By Miles Hunter, Contributing Reporter
RIO DE JANEIRO, BRAZIL – For a large proportion of people working in Macaé, commuting to work by helicopter is not the preserve of the rich and famous, but the only way to get to their offshore job. Macaé’s sky buzzes with the sound of helicopters constantly ferrying crew to-and-from the platforms situated in Brazil’s most productive oil fields. Currently, Macaé’s airport leads the national ranking of helicopter traffic, with an average of 2,000 flights per month, commuting about 32,500 workers, at an average cost $1,500 each.
This is about double the number of flights and passengers transported through São Tomé Airport, in Campos city, its nearest rival. Bruno Mimbela of Lupatech explains what it’s like to use a helicopter the way most people use a bus:
“I started my offshore life at the age of nineteen and was obviously very excited about the prospect of being taken to oil rigs by helicopters. The feeling of being in such a small craft hovering over the platforms really takes your breath away, for the first few times anyway,” Mimbela describes.
Mr. Mimbela went on to explain, “The whole rigmarole gets tiring very quickly though. After a while you begin to dread the sometimes two hour plus journeys across the ocean where there is no scenery change just floor to ceiling sea and sky. The ride is also extremely bumpy taking away any previous romantic notions I had of helicopter travel.”
It’s not only the helicopter flight that offshore workers have trouble coping with. There are also unexpected meteorological factors that put extra pressure on the system. Helicopters that can‘t take off from the city‘s airport when there is bad weather, sometimes forcing crew to stay offshore for longer periods of time.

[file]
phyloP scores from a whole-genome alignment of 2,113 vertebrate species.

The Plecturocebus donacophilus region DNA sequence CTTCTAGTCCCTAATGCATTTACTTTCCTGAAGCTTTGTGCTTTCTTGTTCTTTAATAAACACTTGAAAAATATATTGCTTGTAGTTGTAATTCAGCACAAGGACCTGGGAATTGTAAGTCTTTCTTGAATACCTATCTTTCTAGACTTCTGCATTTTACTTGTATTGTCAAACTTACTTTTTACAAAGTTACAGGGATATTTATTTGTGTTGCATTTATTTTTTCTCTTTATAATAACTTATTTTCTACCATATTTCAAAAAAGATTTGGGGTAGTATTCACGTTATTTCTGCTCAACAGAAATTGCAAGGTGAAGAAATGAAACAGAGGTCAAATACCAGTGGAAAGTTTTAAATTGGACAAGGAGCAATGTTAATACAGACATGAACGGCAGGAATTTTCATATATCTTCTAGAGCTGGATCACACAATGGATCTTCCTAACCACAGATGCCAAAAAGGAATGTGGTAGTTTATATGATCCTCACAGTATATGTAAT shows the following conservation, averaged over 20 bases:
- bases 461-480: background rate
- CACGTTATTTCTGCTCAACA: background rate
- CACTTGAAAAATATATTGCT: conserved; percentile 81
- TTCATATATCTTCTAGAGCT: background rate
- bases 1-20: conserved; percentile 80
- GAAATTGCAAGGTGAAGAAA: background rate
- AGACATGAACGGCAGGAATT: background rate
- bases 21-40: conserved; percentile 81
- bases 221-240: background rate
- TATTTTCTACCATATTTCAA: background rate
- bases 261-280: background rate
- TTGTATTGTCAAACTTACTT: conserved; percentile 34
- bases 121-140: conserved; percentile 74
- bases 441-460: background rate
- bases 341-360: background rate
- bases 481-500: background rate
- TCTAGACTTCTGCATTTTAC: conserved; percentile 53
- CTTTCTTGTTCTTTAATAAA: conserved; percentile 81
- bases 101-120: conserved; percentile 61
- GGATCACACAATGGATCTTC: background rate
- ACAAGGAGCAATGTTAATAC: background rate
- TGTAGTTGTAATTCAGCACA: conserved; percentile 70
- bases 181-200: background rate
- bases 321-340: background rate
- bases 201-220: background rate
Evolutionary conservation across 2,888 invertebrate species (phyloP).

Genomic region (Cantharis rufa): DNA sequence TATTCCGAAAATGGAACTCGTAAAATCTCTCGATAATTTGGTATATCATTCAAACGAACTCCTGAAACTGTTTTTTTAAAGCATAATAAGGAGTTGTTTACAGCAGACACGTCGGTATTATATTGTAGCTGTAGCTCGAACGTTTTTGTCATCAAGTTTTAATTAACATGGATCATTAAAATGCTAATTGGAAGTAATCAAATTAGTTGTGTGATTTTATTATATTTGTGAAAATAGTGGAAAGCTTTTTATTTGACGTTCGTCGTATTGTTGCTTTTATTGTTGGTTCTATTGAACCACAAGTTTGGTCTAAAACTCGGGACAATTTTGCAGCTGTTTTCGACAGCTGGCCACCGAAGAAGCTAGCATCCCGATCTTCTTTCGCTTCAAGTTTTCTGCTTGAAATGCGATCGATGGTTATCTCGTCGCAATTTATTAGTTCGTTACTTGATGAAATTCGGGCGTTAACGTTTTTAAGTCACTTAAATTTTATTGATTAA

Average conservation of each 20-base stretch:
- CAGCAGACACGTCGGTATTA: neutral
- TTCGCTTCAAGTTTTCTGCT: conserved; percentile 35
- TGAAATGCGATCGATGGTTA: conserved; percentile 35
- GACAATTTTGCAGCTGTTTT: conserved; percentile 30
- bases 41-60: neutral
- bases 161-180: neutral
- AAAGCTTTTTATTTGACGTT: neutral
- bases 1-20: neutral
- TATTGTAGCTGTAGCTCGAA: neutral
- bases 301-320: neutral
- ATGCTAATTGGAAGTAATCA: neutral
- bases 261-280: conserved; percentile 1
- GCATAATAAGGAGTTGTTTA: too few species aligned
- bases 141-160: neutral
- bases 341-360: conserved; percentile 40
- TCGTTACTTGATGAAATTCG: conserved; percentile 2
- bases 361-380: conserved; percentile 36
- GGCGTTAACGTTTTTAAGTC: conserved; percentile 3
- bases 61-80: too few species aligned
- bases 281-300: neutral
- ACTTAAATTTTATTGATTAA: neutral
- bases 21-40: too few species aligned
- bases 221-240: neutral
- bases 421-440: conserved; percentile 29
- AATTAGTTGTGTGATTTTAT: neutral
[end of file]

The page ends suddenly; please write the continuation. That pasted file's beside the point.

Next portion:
Waiting for clear skies can cause frustration on the rigs and bottlenecks at the city’s hotels. Mariana Teixeira of Rio Mar, an onshore logistics company says, “It can be very hard looking after crew that are stuck onshore not knowing when they are to leave. It can cause all sorts of problems at the hotels that are normally operating at a 90 percent occupation rate anyway.”
Despite the problems encountered by offshore workers there seems to be no slowing of demand for qualified pilots willing to work from Macaé. Patricia Almeida, currently a systems analyst at Marfood, has re-mortgaged her house, investing around R$55,000 for train to become a helicopter pilot.
Patricia explains, “I’ve taken a risk and have invested a lot of my money into this dream. I believe that the commercial helicopter industry is growing and there is a strong demand for pilots which in-turn will hopefully make it a very well-paid career.”
Mrs. Almeida went on to add, “I have completed 100 hours of training and am looking to start my career as a co-pilot where I should receive around R$9,000 a month. After a further 1,000 hours I should be able to apply for my pilots license and from their I’ll be able to command my own fee.”
The future for helicopter pilots working in the offshore industry looks good, though the work that is expected of them may change in the medium to long term. The continuing development of the Santos Basin cluster of oil fields has led Petrobras to consider building an “island-hub” over 300km from the shore.
The aim of the “island-hub” would be for workers to be transported to the hub by boat, and then the remainder of their journey to be taken by helicopter. The helicopter pilots servicing these routes would be expected to work offshore for longer periods, staying at the “island-hub” between jobs. If the “island-hub” gets the go ahead it could be fully operational by 2017.